- Bridgwater Foodbank: Thousands of people have benefited from the work of this group as Bridgwater foodbank serves a huge area – most of Sedgemoor is covered. The Somerset Medal will recognise their extraordinary hard work, especially Keith Barnard for his efforts in setting the Foodbank up.
- Morland Community Hub: Since the start of all the national Covid lockdowns the Morland Hub team have worked endlessly to support the local community. This has included supplying emergency food supplies to those in need, hot meals delivered weekly to the vulnerable and crafting supplies to the elderly, to provide a necessary distraction to their often long and solitary days. On Christmas Eve the Hub became a food distribution centre under their new ‘Food Not Waste’ scheme by becoming a major supermarket’s sole collector of their surplus food. This included collection of the food, making up parcels and delivering during the whole evening and once again on Boxing Day. The Hub team were generously giving up their Christmas time until midnight to help those less fortunate.
- Burnham and Highbridge Coronavirus Support Group: They are a team of about 120 people from all walks of life who came together in short notice to assist those that needed help since the pandemic started. They mainly carry out duties such as shopping and prescription deliveries and have had many other requests during the time. They have carried out over 3,000 requests since the start and have formed many bonds within their community. Each of the volunteers have gone over and above what could have been asked of them and as a community.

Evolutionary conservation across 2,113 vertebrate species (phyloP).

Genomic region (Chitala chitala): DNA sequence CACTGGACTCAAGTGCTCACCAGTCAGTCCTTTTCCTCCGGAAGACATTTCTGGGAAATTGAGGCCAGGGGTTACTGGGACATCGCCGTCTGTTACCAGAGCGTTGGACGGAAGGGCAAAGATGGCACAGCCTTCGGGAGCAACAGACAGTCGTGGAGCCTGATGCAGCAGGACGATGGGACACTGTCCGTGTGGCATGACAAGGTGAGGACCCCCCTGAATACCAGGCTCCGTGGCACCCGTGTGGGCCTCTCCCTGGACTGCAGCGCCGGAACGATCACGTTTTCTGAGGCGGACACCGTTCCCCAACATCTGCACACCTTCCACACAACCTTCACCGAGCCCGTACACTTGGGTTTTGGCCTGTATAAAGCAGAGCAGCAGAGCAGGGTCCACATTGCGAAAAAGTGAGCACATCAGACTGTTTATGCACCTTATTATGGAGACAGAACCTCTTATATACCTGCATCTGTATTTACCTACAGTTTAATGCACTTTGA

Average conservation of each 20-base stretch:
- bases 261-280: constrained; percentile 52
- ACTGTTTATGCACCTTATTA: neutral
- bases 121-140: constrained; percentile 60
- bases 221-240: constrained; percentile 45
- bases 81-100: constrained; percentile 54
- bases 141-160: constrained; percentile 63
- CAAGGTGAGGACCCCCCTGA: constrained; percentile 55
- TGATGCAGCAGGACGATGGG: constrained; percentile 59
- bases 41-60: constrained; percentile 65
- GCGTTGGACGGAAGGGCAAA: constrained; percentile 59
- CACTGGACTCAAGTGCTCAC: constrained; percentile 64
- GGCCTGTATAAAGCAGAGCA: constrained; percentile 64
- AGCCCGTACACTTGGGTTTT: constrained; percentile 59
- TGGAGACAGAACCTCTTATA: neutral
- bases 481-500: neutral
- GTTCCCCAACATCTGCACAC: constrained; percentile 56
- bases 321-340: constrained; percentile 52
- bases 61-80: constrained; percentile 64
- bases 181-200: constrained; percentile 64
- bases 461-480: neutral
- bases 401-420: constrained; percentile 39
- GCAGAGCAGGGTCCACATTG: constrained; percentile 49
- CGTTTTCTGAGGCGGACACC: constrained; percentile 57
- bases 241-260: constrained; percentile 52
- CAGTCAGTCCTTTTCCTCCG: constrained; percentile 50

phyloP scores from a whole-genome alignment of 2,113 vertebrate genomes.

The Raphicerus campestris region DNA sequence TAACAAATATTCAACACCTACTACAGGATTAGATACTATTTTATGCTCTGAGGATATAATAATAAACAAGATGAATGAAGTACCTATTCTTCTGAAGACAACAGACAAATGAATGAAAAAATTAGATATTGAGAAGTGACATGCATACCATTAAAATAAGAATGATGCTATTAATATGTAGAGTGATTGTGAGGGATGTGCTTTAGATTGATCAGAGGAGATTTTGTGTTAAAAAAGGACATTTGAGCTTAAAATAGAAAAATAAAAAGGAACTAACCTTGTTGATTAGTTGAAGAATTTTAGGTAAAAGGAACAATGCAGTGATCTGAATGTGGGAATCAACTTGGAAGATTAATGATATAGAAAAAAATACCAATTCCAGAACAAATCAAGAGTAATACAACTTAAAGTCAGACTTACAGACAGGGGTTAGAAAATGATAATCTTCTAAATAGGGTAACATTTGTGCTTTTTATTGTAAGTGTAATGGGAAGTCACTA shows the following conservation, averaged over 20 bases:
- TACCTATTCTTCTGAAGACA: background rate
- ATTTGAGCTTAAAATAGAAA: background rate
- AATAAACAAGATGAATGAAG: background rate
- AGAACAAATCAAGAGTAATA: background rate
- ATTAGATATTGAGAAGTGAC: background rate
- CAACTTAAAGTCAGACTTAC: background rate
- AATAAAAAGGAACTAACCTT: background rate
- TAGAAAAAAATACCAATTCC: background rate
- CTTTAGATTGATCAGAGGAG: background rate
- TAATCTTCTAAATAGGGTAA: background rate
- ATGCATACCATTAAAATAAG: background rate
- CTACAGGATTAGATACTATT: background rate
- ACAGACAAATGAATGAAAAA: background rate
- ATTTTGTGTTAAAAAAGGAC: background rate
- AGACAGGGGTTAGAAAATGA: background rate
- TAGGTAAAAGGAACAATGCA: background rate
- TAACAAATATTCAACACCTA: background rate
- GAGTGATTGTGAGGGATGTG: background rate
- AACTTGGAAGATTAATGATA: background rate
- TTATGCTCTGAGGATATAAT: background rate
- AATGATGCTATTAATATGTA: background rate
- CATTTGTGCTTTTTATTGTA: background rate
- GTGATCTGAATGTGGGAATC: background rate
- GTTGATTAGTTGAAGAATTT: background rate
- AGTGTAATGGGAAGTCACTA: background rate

- Volunteers at Berrow Medical Centre: They are a team of about 60 people from all walks of life who came together at short notice and have marshalled, in all weathers, over 23,000 people safely to have their vaccinations. They are the most pleasant friendly group and have amassed over 4,000 volunteer hours between them to ensure the smooth running of the vaccination campus at Berrow.
- Co-op Team, Axbridge: The Co-op is the only food shop in Axbridge and the whole team, led by their manager Jo, has provided a sterling service to residents throughout the pandemic. The team has worked hard implementing Covid safe measures, which are still in place, providing a welcoming setting and service with a smile. The shop has been vital to many customers, many of whom have been unable to travel to larger stores or access online shopping. The Co-op has always been a valuable asset to the town and the support of each member of the staff is much appreciated.
- Corona & the Cheddar Valley Community (including Axbridge): This ‘Let’s help each other group’ has been a lifeline to many residents over the Cheddar Valley, including residents of Axbridge. Set up right at the start of the pandemic, their volunteers have worked tirelessly by helping others – whether by carrying out their shopping, collecting prescriptions or simply having a chat. They have helped so many people who have been unwell, isolating, or vulnerable – showing kindness at a time when it is most needed. They are a shining example of how small acts of kindness can grow into something quite wonderful.